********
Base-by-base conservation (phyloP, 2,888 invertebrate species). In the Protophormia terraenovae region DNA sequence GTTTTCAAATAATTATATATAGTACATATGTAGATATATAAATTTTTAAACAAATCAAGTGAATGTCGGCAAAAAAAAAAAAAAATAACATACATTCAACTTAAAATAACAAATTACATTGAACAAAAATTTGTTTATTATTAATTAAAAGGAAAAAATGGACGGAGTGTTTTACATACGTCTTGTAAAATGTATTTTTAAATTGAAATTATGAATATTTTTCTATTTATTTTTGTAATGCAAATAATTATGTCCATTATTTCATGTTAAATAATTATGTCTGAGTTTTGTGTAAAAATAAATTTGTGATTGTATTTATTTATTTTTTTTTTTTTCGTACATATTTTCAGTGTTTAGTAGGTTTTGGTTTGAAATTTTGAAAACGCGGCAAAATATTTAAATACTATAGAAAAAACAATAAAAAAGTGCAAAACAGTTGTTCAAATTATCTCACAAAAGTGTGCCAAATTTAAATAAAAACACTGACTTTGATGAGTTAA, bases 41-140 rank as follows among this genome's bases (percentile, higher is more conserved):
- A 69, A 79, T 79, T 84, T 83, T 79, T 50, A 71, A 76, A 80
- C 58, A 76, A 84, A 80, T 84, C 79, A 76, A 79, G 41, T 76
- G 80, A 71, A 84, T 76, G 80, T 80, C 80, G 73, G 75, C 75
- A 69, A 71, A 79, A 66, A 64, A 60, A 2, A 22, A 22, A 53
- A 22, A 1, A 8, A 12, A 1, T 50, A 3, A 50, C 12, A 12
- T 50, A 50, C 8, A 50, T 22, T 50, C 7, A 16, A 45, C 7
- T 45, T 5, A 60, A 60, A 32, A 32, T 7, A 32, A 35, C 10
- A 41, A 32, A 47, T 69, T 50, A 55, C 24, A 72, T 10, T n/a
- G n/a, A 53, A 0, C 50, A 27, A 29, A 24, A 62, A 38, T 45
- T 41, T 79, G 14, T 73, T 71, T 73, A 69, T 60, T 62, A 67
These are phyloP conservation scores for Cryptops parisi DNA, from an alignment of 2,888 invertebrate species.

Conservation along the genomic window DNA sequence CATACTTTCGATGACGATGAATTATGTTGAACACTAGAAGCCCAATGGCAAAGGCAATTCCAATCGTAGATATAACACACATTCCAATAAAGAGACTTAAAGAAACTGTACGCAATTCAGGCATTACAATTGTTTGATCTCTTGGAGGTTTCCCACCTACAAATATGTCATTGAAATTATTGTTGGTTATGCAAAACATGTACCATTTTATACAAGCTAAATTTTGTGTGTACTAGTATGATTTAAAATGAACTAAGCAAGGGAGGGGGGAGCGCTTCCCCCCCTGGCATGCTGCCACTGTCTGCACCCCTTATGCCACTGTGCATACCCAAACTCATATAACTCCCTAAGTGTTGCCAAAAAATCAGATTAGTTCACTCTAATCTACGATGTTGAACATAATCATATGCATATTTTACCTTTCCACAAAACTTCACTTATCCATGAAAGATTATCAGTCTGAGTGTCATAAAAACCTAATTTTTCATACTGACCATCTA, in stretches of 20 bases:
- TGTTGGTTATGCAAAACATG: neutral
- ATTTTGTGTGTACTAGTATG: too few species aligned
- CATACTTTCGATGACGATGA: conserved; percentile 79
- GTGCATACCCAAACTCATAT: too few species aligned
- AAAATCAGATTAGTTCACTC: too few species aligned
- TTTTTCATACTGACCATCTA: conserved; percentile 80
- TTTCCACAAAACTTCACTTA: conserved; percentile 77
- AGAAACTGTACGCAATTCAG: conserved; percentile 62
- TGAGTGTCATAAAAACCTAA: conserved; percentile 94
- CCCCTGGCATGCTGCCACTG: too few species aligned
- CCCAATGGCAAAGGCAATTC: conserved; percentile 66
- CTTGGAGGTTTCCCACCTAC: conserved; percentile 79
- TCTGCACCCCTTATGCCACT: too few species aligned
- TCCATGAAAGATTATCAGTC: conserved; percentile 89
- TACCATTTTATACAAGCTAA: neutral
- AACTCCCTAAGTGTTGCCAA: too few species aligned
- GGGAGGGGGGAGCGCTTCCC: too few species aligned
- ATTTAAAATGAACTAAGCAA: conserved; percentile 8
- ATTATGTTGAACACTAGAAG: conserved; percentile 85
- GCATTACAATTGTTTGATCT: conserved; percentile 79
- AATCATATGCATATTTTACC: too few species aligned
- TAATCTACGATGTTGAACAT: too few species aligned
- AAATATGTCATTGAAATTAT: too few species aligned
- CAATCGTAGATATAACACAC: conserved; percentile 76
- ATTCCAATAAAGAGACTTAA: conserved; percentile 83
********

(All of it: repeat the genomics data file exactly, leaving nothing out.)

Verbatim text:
Base-by-base conservation (phyloP, 2,888 invertebrate species). In the Protophormia terraenovae region DNA sequence GTTTTCAAATAATTATATATAGTACATATGTAGATATATAAATTTTTAAACAAATCAAGTGAATGTCGGCAAAAAAAAAAAAAAATAACATACATTCAACTTAAAATAACAAATTACATTGAACAAAAATTTGTTTATTATTAATTAAAAGGAAAAAATGGACGGAGTGTTTTACATACGTCTTGTAAAATGTATTTTTAAATTGAAATTATGAATATTTTTCTATTTATTTTTGTAATGCAAATAATTATGTCCATTATTTCATGTTAAATAATTATGTCTGAGTTTTGTGTAAAAATAAATTTGTGATTGTATTTATTTATTTTTTTTTTTTTCGTACATATTTTCAGTGTTTAGTAGGTTTTGGTTTGAAATTTTGAAAACGCGGCAAAATATTTAAATACTATAGAAAAAACAATAAAAAAGTGCAAAACAGTTGTTCAAATTATCTCACAAAAGTGTGCCAAATTTAAATAAAAACACTGACTTTGATGAGTTAA, bases 41-140 rank as follows among this genome's bases (percentile, higher is more conserved):
- A 69, A 79, T 79, T 84, T 83, T 79, T 50, A 71, A 76, A 80
- C 58, A 76, A 84, A 80, T 84, C 79, A 76, A 79, G 41, T 76
- G 80, A 71, A 84, T 76, G 80, T 80, C 80, G 73, G 75, C 75
- A 69, A 71, A 79, A 66, A 64, A 60, A 2, A 22, A 22, A 53
- A 22, A 1, A 8, A 12, A 1, T 50, A 3, A 50, C 12, A 12
- T 50, A 50, C 8, A 50, T 22, T 50, C 7, A 16, A 45, C 7
- T 45, T 5, A 60, A 60, A 32, A 32, T 7, A 32, A 35, C 10
- A 41, A 32, A 47, T 69, T 50, A 55, C 24, A 72, T 10, T n/a
- G n/a, A 53, A 0, C 50, A 27, A 29, A 24, A 62, A 38, T 45
- T 41, T 79, G 14, T 73, T 71, T 73, A 69, T 60, T 62, A 67
These are phyloP conservation scores for Cryptops parisi DNA, from an alignment of 2,888 invertebrate species.

Conservation along the genomic window DNA sequence CATACTTTCGATGACGATGAATTATGTTGAACACTAGAAGCCCAATGGCAAAGGCAATTCCAATCGTAGATATAACACACATTCCAATAAAGAGACTTAAAGAAACTGTACGCAATTCAGGCATTACAATTGTTTGATCTCTTGGAGGTTTCCCACCTACAAATATGTCATTGAAATTATTGTTGGTTATGCAAAACATGTACCATTTTATACAAGCTAAATTTTGTGTGTACTAGTATGATTTAAAATGAACTAAGCAAGGGAGGGGGGAGCGCTTCCCCCCCTGGCATGCTGCCACTGTCTGCACCCCTTATGCCACTGTGCATACCCAAACTCATATAACTCCCTAAGTGTTGCCAAAAAATCAGATTAGTTCACTCTAATCTACGATGTTGAACATAATCATATGCATATTTTACCTTTCCACAAAACTTCACTTATCCATGAAAGATTATCAGTCTGAGTGTCATAAAAACCTAATTTTTCATACTGACCATCTA, in stretches of 20 bases:
- TGTTGGTTATGCAAAACATG: neutral
- ATTTTGTGTGTACTAGTATG: too few species aligned
- CATACTTTCGATGACGATGA: conserved; percentile 79
- GTGCATACCCAAACTCATAT: too few species aligned
- AAAATCAGATTAGTTCACTC: too few species aligned
- TTTTTCATACTGACCATCTA: conserved; percentile 80
- TTTCCACAAAACTTCACTTA: conserved; percentile 77
- AGAAACTGTACGCAATTCAG: conserved; percentile 62
- TGAGTGTCATAAAAACCTAA: conserved; percentile 94
- CCCCTGGCATGCTGCCACTG: too few species aligned
- CCCAATGGCAAAGGCAATTC: conserved; percentile 66
- CTTGGAGGTTTCCCACCTAC: conserved; percentile 79
- TCTGCACCCCTTATGCCACT: too few species aligned
- TCCATGAAAGATTATCAGTC: conserved; percentile 89
- TACCATTTTATACAAGCTAA: neutral
- AACTCCCTAAGTGTTGCCAA: too few species aligned
- GGGAGGGGGGAGCGCTTCCC: too few species aligned
- ATTTAAAATGAACTAAGCAA: conserved; percentile 8
- ATTATGTTGAACACTAGAAG: conserved; percentile 85
- GCATTACAATTGTTTGATCT: conserved; percentile 79
- AATCATATGCATATTTTACC: too few species aligned
- TAATCTACGATGTTGAACAT: too few species aligned
- AAATATGTCATTGAAATTAT: too few species aligned
- CAATCGTAGATATAACACAC: conserved; percentile 76
- ATTCCAATAAAGAGACTTAA: conserved; percentile 83